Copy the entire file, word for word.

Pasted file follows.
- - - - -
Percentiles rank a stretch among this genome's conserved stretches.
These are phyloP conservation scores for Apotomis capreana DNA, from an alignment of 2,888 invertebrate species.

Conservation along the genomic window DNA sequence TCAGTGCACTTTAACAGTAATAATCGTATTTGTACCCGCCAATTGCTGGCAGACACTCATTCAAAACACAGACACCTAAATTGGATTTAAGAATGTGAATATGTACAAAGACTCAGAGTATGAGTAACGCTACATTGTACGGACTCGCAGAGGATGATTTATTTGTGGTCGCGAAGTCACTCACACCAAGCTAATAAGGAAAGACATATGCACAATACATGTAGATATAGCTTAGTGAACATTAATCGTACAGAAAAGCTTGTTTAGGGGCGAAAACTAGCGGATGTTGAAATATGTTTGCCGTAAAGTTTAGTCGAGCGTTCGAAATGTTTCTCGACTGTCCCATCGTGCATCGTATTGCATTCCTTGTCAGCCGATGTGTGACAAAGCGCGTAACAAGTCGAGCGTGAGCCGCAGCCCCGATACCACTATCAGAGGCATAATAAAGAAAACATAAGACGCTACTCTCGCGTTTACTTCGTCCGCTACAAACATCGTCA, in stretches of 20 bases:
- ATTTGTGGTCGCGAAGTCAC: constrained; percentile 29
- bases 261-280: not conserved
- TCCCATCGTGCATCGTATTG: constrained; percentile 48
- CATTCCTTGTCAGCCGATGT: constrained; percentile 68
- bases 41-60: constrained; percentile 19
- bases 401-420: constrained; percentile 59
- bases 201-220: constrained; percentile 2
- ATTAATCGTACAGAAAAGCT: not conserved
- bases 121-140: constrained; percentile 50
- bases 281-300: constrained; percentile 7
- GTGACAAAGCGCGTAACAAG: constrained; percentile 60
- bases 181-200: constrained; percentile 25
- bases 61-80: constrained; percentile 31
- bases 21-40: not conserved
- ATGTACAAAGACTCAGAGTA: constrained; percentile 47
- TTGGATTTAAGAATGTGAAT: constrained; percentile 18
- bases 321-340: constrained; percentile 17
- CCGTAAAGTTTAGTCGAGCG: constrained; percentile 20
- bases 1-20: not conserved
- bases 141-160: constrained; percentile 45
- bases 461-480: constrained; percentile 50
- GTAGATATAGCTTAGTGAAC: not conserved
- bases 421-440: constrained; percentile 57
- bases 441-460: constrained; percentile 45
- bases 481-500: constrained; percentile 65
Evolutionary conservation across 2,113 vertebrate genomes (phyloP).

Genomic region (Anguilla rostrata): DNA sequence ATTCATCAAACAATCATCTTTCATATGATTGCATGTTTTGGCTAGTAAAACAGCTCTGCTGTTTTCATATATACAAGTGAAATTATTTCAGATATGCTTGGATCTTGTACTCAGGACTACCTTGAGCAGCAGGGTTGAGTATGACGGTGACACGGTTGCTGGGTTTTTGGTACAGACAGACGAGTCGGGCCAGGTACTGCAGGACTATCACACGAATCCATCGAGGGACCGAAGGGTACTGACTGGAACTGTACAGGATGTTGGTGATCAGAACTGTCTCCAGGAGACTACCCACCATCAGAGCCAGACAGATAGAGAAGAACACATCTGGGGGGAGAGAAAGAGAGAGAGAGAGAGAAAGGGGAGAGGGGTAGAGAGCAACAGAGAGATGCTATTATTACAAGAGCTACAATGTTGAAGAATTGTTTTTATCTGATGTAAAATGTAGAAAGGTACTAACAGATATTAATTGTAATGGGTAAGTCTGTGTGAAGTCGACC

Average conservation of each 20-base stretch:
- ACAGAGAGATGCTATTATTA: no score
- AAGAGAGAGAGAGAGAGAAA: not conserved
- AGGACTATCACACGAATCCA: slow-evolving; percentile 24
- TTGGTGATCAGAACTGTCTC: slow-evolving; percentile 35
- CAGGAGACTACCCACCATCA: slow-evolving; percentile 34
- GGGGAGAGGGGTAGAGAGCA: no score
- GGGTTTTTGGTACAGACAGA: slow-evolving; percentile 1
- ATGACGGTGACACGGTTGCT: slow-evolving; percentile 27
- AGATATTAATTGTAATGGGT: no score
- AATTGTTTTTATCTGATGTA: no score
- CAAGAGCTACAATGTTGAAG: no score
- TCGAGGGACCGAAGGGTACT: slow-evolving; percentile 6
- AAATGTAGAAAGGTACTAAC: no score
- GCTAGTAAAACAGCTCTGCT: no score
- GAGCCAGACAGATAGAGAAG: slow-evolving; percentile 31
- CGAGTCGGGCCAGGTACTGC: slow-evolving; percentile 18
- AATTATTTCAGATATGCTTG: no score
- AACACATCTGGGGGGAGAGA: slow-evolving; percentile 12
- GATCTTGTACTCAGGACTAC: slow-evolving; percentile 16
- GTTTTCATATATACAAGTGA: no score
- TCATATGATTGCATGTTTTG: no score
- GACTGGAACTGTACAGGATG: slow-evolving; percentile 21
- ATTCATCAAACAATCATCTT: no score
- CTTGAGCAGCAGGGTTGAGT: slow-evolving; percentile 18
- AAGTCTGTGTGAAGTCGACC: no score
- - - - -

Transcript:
Percentiles rank a stretch among this genome's conserved stretches.
These are phyloP conservation scores for Apotomis capreana DNA, from an alignment of 2,888 invertebrate species.

Conservation along the genomic window DNA sequence TCAGTGCACTTTAACAGTAATAATCGTATTTGTACCCGCCAATTGCTGGCAGACACTCATTCAAAACACAGACACCTAAATTGGATTTAAGAATGTGAATATGTACAAAGACTCAGAGTATGAGTAACGCTACATTGTACGGACTCGCAGAGGATGATTTATTTGTGGTCGCGAAGTCACTCACACCAAGCTAATAAGGAAAGACATATGCACAATACATGTAGATATAGCTTAGTGAACATTAATCGTACAGAAAAGCTTGTTTAGGGGCGAAAACTAGCGGATGTTGAAATATGTTTGCCGTAAAGTTTAGTCGAGCGTTCGAAATGTTTCTCGACTGTCCCATCGTGCATCGTATTGCATTCCTTGTCAGCCGATGTGTGACAAAGCGCGTAACAAGTCGAGCGTGAGCCGCAGCCCCGATACCACTATCAGAGGCATAATAAAGAAAACATAAGACGCTACTCTCGCGTTTACTTCGTCCGCTACAAACATCGTCA, in stretches of 20 bases:
- ATTTGTGGTCGCGAAGTCAC: constrained; percentile 29
- bases 261-280: not conserved
- TCCCATCGTGCATCGTATTG: constrained; percentile 48
- CATTCCTTGTCAGCCGATGT: constrained; percentile 68
- bases 41-60: constrained; percentile 19
- bases 401-420: constrained; percentile 59
- bases 201-220: constrained; percentile 2
- ATTAATCGTACAGAAAAGCT: not conserved
- bases 121-140: constrained; percentile 50
- bases 281-300: constrained; percentile 7
- GTGACAAAGCGCGTAACAAG: constrained; percentile 60
- bases 181-200: constrained; percentile 25
- bases 61-80: constrained; percentile 31
- bases 21-40: not conserved
- ATGTACAAAGACTCAGAGTA: constrained; percentile 47
- TTGGATTTAAGAATGTGAAT: constrained; percentile 18
- bases 321-340: constrained; percentile 17
- CCGTAAAGTTTAGTCGAGCG: constrained; percentile 20
- bases 1-20: not conserved
- bases 141-160: constrained; percentile 45
- bases 461-480: constrained; percentile 50
- GTAGATATAGCTTAGTGAAC: not conserved
- bases 421-440: constrained; percentile 57
- bases 441-460: constrained; percentile 45
- bases 481-500: constrained; percentile 65
Evolutionary conservation across 2,113 vertebrate genomes (phyloP).

Genomic region (Anguilla rostrata): DNA sequence ATTCATCAAACAATCATCTTTCATATGATTGCATGTTTTGGCTAGTAAAACAGCTCTGCTGTTTTCATATATACAAGTGAAATTATTTCAGATATGCTTGGATCTTGTACTCAGGACTACCTTGAGCAGCAGGGTTGAGTATGACGGTGACACGGTTGCTGGGTTTTTGGTACAGACAGACGAGTCGGGCCAGGTACTGCAGGACTATCACACGAATCCATCGAGGGACCGAAGGGTACTGACTGGAACTGTACAGGATGTTGGTGATCAGAACTGTCTCCAGGAGACTACCCACCATCAGAGCCAGACAGATAGAGAAGAACACATCTGGGGGGAGAGAAAGAGAGAGAGAGAGAGAAAGGGGAGAGGGGTAGAGAGCAACAGAGAGATGCTATTATTACAAGAGCTACAATGTTGAAGAATTGTTTTTATCTGATGTAAAATGTAGAAAGGTACTAACAGATATTAATTGTAATGGGTAAGTCTGTGTGAAGTCGACC

Average conservation of each 20-base stretch:
- ACAGAGAGATGCTATTATTA: no score
- AAGAGAGAGAGAGAGAGAAA: not conserved
- AGGACTATCACACGAATCCA: slow-evolving; percentile 24
- TTGGTGATCAGAACTGTCTC: slow-evolving; percentile 35
- CAGGAGACTACCCACCATCA: slow-evolving; percentile 34
- GGGGAGAGGGGTAGAGAGCA: no score
- GGGTTTTTGGTACAGACAGA: slow-evolving; percentile 1
- ATGACGGTGACACGGTTGCT: slow-evolving; percentile 27
- AGATATTAATTGTAATGGGT: no score
- AATTGTTTTTATCTGATGTA: no score
- CAAGAGCTACAATGTTGAAG: no score
- TCGAGGGACCGAAGGGTACT: slow-evolving; percentile 6
- AAATGTAGAAAGGTACTAAC: no score
- GCTAGTAAAACAGCTCTGCT: no score
- GAGCCAGACAGATAGAGAAG: slow-evolving; percentile 31
- CGAGTCGGGCCAGGTACTGC: slow-evolving; percentile 18
- AATTATTTCAGATATGCTTG: no score
- AACACATCTGGGGGGAGAGA: slow-evolving; percentile 12
- GATCTTGTACTCAGGACTAC: slow-evolving; percentile 16
- GTTTTCATATATACAAGTGA: no score
- TCATATGATTGCATGTTTTG: no score
- GACTGGAACTGTACAGGATG: slow-evolving; percentile 21
- ATTCATCAAACAATCATCTT: no score
- CTTGAGCAGCAGGGTTGAGT: slow-evolving; percentile 18
- AAGTCTGTGTGAAGTCGACC: no score